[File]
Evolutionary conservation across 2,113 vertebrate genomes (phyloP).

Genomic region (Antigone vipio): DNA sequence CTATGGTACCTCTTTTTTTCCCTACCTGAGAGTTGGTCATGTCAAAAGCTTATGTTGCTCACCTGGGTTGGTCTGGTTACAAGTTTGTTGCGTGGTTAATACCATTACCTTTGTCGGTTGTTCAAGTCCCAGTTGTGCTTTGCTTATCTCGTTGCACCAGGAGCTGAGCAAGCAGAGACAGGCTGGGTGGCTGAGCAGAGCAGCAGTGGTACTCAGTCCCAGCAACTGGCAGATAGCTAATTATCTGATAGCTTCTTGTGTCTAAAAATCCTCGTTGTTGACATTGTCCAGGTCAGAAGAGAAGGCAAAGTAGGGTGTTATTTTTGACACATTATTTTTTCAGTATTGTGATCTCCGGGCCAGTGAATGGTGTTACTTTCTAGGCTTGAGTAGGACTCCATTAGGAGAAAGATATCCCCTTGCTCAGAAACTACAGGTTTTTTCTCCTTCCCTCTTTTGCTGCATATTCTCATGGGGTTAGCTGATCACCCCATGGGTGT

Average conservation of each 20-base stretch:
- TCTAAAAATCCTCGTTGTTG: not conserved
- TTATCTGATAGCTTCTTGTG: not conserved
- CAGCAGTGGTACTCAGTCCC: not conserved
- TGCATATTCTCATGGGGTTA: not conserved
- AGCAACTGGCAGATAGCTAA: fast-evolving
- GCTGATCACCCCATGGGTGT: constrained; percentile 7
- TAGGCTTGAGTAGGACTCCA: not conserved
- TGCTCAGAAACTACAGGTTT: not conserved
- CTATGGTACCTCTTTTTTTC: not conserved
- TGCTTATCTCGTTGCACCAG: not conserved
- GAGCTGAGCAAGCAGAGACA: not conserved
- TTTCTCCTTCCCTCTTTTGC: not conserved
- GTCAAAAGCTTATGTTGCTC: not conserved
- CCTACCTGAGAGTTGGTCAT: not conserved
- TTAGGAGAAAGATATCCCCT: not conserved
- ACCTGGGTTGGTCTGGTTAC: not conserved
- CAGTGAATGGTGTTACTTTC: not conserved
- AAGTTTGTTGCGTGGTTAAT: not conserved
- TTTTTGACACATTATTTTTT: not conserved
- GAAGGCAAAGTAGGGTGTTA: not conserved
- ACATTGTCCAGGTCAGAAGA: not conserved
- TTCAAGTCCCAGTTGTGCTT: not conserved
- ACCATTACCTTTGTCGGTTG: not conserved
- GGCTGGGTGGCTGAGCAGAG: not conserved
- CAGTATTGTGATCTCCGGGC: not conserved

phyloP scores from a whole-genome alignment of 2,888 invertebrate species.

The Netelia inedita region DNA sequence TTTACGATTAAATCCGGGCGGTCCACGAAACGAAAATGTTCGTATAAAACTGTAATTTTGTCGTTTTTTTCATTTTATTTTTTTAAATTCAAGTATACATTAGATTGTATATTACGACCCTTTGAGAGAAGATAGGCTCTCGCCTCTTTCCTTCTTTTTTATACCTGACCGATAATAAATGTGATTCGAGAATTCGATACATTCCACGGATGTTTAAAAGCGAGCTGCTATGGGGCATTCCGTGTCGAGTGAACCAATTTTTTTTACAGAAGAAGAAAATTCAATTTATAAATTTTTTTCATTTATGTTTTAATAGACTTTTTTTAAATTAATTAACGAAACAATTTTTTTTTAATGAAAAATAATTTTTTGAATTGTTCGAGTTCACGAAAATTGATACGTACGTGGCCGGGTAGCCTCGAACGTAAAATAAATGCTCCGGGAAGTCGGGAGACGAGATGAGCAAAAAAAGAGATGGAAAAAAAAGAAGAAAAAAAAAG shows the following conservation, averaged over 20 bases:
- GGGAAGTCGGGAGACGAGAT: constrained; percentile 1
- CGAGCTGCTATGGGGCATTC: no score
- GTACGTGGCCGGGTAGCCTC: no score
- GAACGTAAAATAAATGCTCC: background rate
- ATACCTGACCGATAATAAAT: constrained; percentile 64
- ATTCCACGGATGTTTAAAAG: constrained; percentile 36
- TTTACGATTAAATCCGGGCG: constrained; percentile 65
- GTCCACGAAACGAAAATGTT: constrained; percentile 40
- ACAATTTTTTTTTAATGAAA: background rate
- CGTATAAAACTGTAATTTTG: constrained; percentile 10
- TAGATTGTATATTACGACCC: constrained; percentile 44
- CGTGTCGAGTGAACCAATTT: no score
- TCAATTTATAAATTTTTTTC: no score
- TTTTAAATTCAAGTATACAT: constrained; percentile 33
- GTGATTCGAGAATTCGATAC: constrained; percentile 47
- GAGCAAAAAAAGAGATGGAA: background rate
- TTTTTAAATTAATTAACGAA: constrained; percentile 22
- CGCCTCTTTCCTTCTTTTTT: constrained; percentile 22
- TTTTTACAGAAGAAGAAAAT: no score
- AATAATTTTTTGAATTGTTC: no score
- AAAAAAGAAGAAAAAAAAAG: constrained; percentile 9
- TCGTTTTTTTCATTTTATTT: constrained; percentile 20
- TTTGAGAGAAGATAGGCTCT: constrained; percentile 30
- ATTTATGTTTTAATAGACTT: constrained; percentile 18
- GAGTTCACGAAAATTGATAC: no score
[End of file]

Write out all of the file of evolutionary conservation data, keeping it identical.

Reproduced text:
Evolutionary conservation across 2,113 vertebrate genomes (phyloP).

Genomic region (Antigone vipio): DNA sequence CTATGGTACCTCTTTTTTTCCCTACCTGAGAGTTGGTCATGTCAAAAGCTTATGTTGCTCACCTGGGTTGGTCTGGTTACAAGTTTGTTGCGTGGTTAATACCATTACCTTTGTCGGTTGTTCAAGTCCCAGTTGTGCTTTGCTTATCTCGTTGCACCAGGAGCTGAGCAAGCAGAGACAGGCTGGGTGGCTGAGCAGAGCAGCAGTGGTACTCAGTCCCAGCAACTGGCAGATAGCTAATTATCTGATAGCTTCTTGTGTCTAAAAATCCTCGTTGTTGACATTGTCCAGGTCAGAAGAGAAGGCAAAGTAGGGTGTTATTTTTGACACATTATTTTTTCAGTATTGTGATCTCCGGGCCAGTGAATGGTGTTACTTTCTAGGCTTGAGTAGGACTCCATTAGGAGAAAGATATCCCCTTGCTCAGAAACTACAGGTTTTTTCTCCTTCCCTCTTTTGCTGCATATTCTCATGGGGTTAGCTGATCACCCCATGGGTGT

Average conservation of each 20-base stretch:
- TCTAAAAATCCTCGTTGTTG: not conserved
- TTATCTGATAGCTTCTTGTG: not conserved
- CAGCAGTGGTACTCAGTCCC: not conserved
- TGCATATTCTCATGGGGTTA: not conserved
- AGCAACTGGCAGATAGCTAA: fast-evolving
- GCTGATCACCCCATGGGTGT: constrained; percentile 7
- TAGGCTTGAGTAGGACTCCA: not conserved
- TGCTCAGAAACTACAGGTTT: not conserved
- CTATGGTACCTCTTTTTTTC: not conserved
- TGCTTATCTCGTTGCACCAG: not conserved
- GAGCTGAGCAAGCAGAGACA: not conserved
- TTTCTCCTTCCCTCTTTTGC: not conserved
- GTCAAAAGCTTATGTTGCTC: not conserved
- CCTACCTGAGAGTTGGTCAT: not conserved
- TTAGGAGAAAGATATCCCCT: not conserved
- ACCTGGGTTGGTCTGGTTAC: not conserved
- CAGTGAATGGTGTTACTTTC: not conserved
- AAGTTTGTTGCGTGGTTAAT: not conserved
- TTTTTGACACATTATTTTTT: not conserved
- GAAGGCAAAGTAGGGTGTTA: not conserved
- ACATTGTCCAGGTCAGAAGA: not conserved
- TTCAAGTCCCAGTTGTGCTT: not conserved
- ACCATTACCTTTGTCGGTTG: not conserved
- GGCTGGGTGGCTGAGCAGAG: not conserved
- CAGTATTGTGATCTCCGGGC: not conserved

phyloP scores from a whole-genome alignment of 2,888 invertebrate species.

The Netelia inedita region DNA sequence TTTACGATTAAATCCGGGCGGTCCACGAAACGAAAATGTTCGTATAAAACTGTAATTTTGTCGTTTTTTTCATTTTATTTTTTTAAATTCAAGTATACATTAGATTGTATATTACGACCCTTTGAGAGAAGATAGGCTCTCGCCTCTTTCCTTCTTTTTTATACCTGACCGATAATAAATGTGATTCGAGAATTCGATACATTCCACGGATGTTTAAAAGCGAGCTGCTATGGGGCATTCCGTGTCGAGTGAACCAATTTTTTTTACAGAAGAAGAAAATTCAATTTATAAATTTTTTTCATTTATGTTTTAATAGACTTTTTTTAAATTAATTAACGAAACAATTTTTTTTTAATGAAAAATAATTTTTTGAATTGTTCGAGTTCACGAAAATTGATACGTACGTGGCCGGGTAGCCTCGAACGTAAAATAAATGCTCCGGGAAGTCGGGAGACGAGATGAGCAAAAAAAGAGATGGAAAAAAAAGAAGAAAAAAAAAG shows the following conservation, averaged over 20 bases:
- GGGAAGTCGGGAGACGAGAT: constrained; percentile 1
- CGAGCTGCTATGGGGCATTC: no score
- GTACGTGGCCGGGTAGCCTC: no score
- GAACGTAAAATAAATGCTCC: background rate
- ATACCTGACCGATAATAAAT: constrained; percentile 64
- ATTCCACGGATGTTTAAAAG: constrained; percentile 36
- TTTACGATTAAATCCGGGCG: constrained; percentile 65
- GTCCACGAAACGAAAATGTT: constrained; percentile 40
- ACAATTTTTTTTTAATGAAA: background rate
- CGTATAAAACTGTAATTTTG: constrained; percentile 10
- TAGATTGTATATTACGACCC: constrained; percentile 44
- CGTGTCGAGTGAACCAATTT: no score
- TCAATTTATAAATTTTTTTC: no score
- TTTTAAATTCAAGTATACAT: constrained; percentile 33
- GTGATTCGAGAATTCGATAC: constrained; percentile 47
- GAGCAAAAAAAGAGATGGAA: background rate
- TTTTTAAATTAATTAACGAA: constrained; percentile 22
- CGCCTCTTTCCTTCTTTTTT: constrained; percentile 22
- TTTTTACAGAAGAAGAAAAT: no score
- AATAATTTTTTGAATTGTTC: no score
- AAAAAAGAAGAAAAAAAAAG: constrained; percentile 9
- TCGTTTTTTTCATTTTATTT: constrained; percentile 20
- TTTGAGAGAAGATAGGCTCT: constrained; percentile 30
- ATTTATGTTTTAATAGACTT: constrained; percentile 18
- GAGTTCACGAAAATTGATAC: no score